Binary code analysis is very attractive from a security viewpoint. First, in many tasks such as malware analysis, the source code of the program under examination is often absent, and the analysis has to be done on binary code. Second, even the source code is available, binary analysis allows us to reason about the real instructions executed on hardware and avoid the well-known WYSINWYX problem, What You See Is Not What You Execute. Third, some program behaviors, such as cache access patterns, are only exhibited in the low-level code. On the other hand, binary code analysis is faced with an increasing challenge caused by the emerging, readily available code obfuscation techniques. Traditional signature-based malware detection is often problematic as it relies on file hashes and byte (or instruction) signatures which are not very resilient to obfuscation.
This project tackles the challenge by proposing several advanced methods that combine techniques from the behavior and semantics perspectives. Two new concepts, System Call Sliced Segment Equivalence Checking and N-gram Basic Block Semantics Memoization, are proposed to achieve better obfuscation resiliency and scalability. Compared with the existing approaches, these methods are based on the strong principles of program semantics and logics, more resilient to automatic obfuscation schemes, and more scalable with the proposed advanced semantics memoization techniques. In addition, the application is extended to side-channel detection with a new rigorous model. Upon completion, the project will make a significant contribution to binary code analysis in general. It will advance the state of the art of malware analysis and side-channel detection and help better defend cyber attacks, leading to more secure cyber space. Broader impact will also result from the education and dissemination initiatives.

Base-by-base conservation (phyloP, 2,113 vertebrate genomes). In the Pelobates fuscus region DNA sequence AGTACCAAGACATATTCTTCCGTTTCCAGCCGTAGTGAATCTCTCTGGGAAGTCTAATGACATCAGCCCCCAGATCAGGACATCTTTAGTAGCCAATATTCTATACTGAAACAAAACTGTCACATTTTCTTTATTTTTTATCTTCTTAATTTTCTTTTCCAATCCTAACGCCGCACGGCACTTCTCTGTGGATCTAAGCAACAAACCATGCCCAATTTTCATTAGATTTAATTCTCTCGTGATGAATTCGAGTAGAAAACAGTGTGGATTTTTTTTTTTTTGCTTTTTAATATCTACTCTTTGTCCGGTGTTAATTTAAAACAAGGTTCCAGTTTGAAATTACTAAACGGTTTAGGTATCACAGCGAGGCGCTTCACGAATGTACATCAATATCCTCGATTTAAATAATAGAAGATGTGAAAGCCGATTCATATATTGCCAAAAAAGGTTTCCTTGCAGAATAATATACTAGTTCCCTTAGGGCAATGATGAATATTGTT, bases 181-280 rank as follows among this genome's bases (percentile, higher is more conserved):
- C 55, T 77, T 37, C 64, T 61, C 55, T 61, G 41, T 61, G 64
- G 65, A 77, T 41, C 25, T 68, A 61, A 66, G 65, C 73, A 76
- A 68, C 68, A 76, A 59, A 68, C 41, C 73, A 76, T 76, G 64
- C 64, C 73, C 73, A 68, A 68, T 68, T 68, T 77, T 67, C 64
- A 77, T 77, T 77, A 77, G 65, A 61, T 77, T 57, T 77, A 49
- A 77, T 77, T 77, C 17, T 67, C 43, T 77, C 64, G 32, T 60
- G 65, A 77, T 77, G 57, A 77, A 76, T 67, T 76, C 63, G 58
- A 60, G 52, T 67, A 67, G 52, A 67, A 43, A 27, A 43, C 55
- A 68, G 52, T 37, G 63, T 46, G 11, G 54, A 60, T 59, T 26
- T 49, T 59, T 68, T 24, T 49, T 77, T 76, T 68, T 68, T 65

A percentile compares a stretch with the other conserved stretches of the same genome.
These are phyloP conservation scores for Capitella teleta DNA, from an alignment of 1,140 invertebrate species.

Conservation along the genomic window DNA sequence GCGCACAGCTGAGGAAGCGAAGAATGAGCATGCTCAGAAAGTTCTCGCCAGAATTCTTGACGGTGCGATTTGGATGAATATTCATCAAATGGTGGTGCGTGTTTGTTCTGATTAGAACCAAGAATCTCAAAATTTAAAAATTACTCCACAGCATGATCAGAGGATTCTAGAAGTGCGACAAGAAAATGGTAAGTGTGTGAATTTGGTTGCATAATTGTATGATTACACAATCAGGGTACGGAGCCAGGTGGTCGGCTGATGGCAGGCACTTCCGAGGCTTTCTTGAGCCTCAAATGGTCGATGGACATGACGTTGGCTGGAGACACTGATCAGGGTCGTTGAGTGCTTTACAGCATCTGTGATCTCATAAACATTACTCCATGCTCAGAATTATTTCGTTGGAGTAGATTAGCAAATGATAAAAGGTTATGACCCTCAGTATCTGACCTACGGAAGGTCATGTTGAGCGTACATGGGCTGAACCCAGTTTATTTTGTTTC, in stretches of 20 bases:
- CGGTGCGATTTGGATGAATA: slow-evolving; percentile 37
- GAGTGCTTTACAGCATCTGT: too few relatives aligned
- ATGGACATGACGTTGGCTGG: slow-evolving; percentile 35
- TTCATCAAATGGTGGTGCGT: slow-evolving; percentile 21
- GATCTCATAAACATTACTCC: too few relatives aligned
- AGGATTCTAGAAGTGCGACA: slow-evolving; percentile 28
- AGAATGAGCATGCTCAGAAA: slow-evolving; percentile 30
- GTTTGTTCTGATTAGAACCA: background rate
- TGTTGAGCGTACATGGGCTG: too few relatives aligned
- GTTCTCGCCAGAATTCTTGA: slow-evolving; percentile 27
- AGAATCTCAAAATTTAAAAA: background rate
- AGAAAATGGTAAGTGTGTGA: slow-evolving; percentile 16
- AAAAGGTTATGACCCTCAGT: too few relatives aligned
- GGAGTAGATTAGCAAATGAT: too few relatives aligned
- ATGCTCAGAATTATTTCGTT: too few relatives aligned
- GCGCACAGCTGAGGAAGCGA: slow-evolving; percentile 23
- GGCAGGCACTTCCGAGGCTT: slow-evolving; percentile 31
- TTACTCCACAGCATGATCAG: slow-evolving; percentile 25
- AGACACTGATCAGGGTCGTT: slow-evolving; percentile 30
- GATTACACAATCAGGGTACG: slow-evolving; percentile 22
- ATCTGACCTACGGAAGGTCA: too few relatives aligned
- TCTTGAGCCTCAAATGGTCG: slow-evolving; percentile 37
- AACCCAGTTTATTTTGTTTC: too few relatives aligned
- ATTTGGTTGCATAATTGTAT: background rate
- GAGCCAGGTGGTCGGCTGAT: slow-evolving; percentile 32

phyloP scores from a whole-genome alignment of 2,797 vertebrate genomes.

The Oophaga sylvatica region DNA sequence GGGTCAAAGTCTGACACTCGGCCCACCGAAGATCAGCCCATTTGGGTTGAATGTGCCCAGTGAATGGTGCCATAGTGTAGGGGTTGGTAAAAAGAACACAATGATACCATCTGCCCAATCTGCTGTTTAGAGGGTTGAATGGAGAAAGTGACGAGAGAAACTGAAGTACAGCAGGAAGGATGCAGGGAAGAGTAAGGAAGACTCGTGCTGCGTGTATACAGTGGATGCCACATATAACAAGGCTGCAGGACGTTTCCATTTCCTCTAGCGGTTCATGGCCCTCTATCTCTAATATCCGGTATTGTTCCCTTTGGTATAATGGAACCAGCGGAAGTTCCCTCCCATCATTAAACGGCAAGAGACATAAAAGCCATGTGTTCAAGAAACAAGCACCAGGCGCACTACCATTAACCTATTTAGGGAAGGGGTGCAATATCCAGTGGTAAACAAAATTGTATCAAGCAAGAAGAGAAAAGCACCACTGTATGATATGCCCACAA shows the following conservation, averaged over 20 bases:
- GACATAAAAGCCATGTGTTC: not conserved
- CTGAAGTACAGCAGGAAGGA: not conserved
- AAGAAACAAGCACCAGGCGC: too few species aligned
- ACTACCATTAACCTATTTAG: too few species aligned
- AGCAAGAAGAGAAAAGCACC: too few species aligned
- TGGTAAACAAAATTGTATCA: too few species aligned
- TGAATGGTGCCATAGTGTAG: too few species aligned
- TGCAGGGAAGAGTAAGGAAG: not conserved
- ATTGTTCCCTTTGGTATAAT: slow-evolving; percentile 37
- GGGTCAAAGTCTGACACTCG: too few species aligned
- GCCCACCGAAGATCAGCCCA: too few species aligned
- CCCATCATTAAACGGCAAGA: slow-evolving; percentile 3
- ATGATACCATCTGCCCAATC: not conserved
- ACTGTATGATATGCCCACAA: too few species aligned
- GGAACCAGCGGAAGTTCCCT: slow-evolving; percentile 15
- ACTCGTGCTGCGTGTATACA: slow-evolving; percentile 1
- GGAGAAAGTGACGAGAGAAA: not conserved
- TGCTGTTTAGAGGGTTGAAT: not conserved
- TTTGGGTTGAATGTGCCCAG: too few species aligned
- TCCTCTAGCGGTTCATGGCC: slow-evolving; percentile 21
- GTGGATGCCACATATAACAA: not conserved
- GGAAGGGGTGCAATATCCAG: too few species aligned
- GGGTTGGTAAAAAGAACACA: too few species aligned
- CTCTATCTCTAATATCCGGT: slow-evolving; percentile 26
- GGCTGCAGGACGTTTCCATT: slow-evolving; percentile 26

|Effective start/end date
|4/1/17 → 3/31/23
- National Science Foundation: $509,103.00